A statement released by the International Monetary Fund (IMF) bodes ill for Zimbabwe, the IMF expected the Zimbabwean economy to shrink by 7.5% in October 2019 and to grow 2.7% in 2020. The fragile, low growth is contingent on good rains, reforms, good governance along with significant public and private investment; none of those are on the horizon.
The year of 2019 was a particularly difficult one for Zimbabwe. This was largely due to political reasons, lack of reforms, bad monetary policy and natural disasters. Some of the most disruptive events on the calendar were;
- A January stayaway motivated by fuel price increase. There was a brutal, fatal clamp down by police and soldiers while the government shut down the internet.
- In February the government partly liberalised the formal foreign exchange market and has struggled to contain the currency's depreciation since.
- Cyclone Idai hit the northern communities of Zimbabwe. It destroyed infrastructure, farms and took the lives of citizens. Although aid poured into the communities, they have not been able to recover.
- The rains expected at the year end did not come as expected. The drought decimated farming communities that still rely on the rains, large swathes of crops and animals, also were lost. Zimbabwe is currently facing its worst food crisis.
On the policy front, the Zimbabwean government has done poorly. 2019 was its first full calendar year in power and it's policies kept failing, most notably;
- A monetary policy that has made life and business harder. The local currency is falling drastically and Zimbabwe has one of the world's worst inflation figures.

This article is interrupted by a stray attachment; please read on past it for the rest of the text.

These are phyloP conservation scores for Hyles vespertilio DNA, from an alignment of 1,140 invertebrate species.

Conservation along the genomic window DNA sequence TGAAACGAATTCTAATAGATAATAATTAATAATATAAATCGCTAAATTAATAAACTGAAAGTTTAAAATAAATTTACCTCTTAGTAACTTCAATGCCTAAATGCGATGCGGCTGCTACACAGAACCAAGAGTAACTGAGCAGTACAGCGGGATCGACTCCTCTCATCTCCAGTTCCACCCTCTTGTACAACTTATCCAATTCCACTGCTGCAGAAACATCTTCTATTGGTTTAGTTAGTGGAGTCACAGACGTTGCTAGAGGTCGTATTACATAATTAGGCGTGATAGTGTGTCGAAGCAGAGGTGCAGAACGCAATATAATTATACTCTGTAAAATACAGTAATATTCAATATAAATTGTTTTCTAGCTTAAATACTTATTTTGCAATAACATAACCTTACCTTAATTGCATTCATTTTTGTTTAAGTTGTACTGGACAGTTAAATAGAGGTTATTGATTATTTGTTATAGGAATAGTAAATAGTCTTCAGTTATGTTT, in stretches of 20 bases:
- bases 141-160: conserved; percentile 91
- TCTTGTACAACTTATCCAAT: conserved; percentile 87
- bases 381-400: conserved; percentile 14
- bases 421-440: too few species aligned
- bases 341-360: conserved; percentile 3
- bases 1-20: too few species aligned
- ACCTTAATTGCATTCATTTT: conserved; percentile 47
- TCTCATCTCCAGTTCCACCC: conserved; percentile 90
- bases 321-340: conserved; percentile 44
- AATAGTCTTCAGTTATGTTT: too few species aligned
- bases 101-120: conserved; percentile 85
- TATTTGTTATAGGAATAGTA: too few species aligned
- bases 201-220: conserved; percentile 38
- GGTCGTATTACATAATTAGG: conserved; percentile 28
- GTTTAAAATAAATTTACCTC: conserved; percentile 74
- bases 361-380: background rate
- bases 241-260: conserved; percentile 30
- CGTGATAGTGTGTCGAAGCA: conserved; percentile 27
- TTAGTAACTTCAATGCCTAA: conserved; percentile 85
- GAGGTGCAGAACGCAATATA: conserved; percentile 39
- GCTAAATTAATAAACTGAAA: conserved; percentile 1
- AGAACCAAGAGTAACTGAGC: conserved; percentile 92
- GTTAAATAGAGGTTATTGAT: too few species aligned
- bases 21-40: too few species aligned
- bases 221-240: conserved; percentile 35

- The lack of foreign currency, industry reform and the monetary policy has resulted in fuel supply and price disruptions.
- An unfavorable foreign currency retention policy for exports of gold and tobacco (Zimbabwe's highest foreign currency earners) has resulted in lower productions in gold and potentially tobacco.
- The controversial Command Agricultural Scheme which has been mired in a corruption scandal shows signs of it not being effective.
- A substantive decrease in electricity generations that has crippled Zimbabwean industries.
In 2020, the Zimbabwean economy will shrink because all of the problems experienced in 2019 have not been solved, they have become worse. When the IMF made its growth forecast the, foreign exchange indicators stood at;
- Old Mutual Implied Rate (OMIR) 24.76
- Parallel market USD / ZW$ 21.3
- Interbank market USD / ZW$ 15.62
In February 2020 those indicators had risen to;
- Old Mutual Implied Rate (OMIR) 42.9
- Parallel market USD / ZW$ 28.6
- Interbank market USD / ZW$ 17.81
In its latest report on February 24, the IMF expressed reservations about the Zimbabwean economy. The slow progress on reforms, ill informed policies and maladministration were some of the reasons that the IMF had to readjust its growth forecast.
Learn More with EXIMA
EXIMA is your go-to place for the latest import/export information and news. Subscribe to our newsletter today!